Jump to ContentJump to Main Navigation
Too Little, Too LateThe Quest to Resolve Sovereign Debt Crises$
Users without a subscription are not able to see the full content.

Martin Guzman, José Antonio Ocampo, and Joseph E. Stiglitz

Print publication date: 2016

Print ISBN-13: 9780231179263

Published to Columbia Scholarship Online: January 2017

DOI: 10.7312/columbia/9780231179263.001.0001

Show Summary Details
Page of

PRINTED FROM COLUMBIA SCHOLARSHIP ONLINE (www.columbia.universitypressscholarship.com). (c) Copyright University of Minnesota Press, 2021. All Rights Reserved. An individual user may print out a PDF of a single chapter of a monograph in CUPSO for personal use.date: 28 July 2021

Sovereign Debt of Developing Countries

Sovereign Debt of Developing Countries

Overview of Trends and Policy Perspectives

(p.33) Chapter 2 Sovereign Debt of Developing Countries
Too Little, Too Late

Marilou Uy

Shichao Zhou

Columbia University Press

This paper focuses on the sovereign debt of developing countries, particularly over the last decade. It provides an overview of broadly favorable public debt trends in developing countries. It notes that the increased access of developing countries to international financial markets and a wider set range of creditors and investors brings with it opportunities for investments that stimulate growth but also new, additional sources of risk. The paper also describes the unique debt management challenges faced by specific groups of countries. While this paper acknowledges that countries have the responsibility to manage their debt, it also recognizes that the global community has a complementary role to enable fair and efficient sovereign debt resolution that minimizes the adverse impact on the prospects for economic recovery of debtor countries. Yet there is no clear global consensus on how to strengthen the system of sovereign debt resolutions. Countries hold widely divergent views on how these issues should be resolved but recent experience in debt restructuring in some countries point to the need for collective agreement on meaningful reforms. To this end, the paper concludes by tracing the evolution of discussions and policy perspectives within and between developing countries and intergovernmental forums and potential approaches that could foster consensus.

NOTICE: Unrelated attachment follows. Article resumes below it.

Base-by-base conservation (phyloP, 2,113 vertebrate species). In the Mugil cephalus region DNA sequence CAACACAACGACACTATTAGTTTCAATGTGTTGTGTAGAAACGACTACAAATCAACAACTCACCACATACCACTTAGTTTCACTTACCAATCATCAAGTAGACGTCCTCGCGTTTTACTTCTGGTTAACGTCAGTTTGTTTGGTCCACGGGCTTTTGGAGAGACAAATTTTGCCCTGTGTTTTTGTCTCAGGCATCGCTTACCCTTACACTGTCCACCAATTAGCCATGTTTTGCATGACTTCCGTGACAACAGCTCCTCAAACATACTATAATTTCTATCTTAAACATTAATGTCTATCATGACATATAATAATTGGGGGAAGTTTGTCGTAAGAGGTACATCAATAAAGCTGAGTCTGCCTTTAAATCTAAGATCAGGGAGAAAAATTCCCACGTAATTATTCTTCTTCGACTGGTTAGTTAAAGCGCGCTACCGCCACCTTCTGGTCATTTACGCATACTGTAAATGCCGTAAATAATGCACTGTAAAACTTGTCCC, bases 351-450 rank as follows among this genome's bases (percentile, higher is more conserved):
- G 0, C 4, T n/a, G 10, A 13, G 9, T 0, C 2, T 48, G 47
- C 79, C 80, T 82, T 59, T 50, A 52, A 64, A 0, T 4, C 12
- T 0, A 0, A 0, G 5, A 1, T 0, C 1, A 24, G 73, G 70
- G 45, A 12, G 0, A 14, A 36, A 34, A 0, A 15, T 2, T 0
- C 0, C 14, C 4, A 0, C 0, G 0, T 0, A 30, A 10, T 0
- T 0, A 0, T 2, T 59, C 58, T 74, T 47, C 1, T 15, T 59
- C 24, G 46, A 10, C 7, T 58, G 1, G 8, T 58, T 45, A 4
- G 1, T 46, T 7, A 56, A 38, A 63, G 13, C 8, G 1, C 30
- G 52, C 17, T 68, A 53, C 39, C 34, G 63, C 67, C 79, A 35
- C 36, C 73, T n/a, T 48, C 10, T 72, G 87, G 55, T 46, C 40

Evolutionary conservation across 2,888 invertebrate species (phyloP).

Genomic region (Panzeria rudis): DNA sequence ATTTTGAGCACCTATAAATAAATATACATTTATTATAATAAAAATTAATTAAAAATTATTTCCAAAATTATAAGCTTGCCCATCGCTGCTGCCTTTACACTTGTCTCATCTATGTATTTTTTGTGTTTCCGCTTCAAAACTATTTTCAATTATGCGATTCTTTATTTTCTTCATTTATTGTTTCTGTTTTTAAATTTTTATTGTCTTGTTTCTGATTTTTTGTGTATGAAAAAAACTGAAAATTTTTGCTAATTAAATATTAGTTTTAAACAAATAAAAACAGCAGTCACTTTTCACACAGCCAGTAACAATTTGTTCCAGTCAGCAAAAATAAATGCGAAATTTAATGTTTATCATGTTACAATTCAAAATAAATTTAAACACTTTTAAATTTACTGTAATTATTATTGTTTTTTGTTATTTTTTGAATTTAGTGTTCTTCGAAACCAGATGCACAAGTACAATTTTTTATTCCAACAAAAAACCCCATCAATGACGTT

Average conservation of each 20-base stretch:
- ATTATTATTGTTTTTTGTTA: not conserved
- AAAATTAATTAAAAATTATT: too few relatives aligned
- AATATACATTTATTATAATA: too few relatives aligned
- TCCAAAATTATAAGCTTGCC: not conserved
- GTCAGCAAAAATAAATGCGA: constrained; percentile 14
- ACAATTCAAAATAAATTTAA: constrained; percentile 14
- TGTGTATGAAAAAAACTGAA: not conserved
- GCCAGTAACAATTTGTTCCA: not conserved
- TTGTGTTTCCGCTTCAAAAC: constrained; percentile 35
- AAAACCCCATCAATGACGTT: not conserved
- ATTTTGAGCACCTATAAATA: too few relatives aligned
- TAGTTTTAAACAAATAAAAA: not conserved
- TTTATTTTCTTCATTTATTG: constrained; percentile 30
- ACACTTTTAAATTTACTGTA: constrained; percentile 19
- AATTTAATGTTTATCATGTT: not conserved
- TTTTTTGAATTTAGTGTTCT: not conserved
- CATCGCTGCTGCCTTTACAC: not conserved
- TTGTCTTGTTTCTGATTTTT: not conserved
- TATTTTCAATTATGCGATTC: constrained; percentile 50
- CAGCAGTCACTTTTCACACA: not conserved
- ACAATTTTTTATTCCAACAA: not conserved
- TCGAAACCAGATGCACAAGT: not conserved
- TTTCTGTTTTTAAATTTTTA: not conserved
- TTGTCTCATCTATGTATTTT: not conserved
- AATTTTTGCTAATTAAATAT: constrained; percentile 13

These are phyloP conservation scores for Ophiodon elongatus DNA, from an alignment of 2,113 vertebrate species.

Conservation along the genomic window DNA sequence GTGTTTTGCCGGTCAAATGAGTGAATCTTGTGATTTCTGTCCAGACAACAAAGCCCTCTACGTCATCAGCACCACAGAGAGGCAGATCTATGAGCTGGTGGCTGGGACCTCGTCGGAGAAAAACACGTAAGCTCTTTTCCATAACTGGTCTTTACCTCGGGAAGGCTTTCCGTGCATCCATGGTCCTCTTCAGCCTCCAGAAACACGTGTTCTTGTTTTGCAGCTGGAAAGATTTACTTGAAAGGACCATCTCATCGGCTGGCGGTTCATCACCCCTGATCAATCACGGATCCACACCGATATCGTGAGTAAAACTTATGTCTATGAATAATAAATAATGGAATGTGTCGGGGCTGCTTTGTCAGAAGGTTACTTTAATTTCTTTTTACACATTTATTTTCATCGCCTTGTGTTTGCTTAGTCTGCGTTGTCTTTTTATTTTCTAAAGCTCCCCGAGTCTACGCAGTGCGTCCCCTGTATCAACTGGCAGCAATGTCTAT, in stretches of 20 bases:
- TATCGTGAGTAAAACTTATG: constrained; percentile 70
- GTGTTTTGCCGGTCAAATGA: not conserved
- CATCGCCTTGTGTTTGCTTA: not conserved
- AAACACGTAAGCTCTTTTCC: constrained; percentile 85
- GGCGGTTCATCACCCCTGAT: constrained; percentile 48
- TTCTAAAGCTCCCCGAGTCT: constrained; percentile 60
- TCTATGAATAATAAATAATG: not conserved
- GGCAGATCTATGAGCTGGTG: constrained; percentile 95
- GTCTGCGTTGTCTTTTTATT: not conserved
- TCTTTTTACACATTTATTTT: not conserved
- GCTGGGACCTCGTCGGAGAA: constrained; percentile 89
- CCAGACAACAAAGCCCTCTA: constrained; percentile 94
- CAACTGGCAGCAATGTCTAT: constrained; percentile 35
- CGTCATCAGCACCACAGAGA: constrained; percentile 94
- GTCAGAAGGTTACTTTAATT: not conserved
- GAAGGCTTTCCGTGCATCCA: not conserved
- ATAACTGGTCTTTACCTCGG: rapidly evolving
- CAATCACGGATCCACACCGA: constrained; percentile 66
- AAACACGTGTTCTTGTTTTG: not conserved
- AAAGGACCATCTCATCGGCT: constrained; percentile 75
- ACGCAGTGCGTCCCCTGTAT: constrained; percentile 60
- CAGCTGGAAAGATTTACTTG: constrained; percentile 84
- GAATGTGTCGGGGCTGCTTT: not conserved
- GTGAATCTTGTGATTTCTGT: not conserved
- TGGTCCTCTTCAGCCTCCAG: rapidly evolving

Keywords:   Public Debt, International Lending, Sovereign Debt Restructuring

Columbia Scholarship Online requires a subscription or purchase to access the full text of books within the service. Public users can however freely search the site and view the abstracts and keywords for each book and chapter.

Please, subscribe or login to access full text content.

If you think you should have access to this title, please contact your librarian.

To troubleshoot, please check our FAQs, and if you can't find the answer there, please contact us .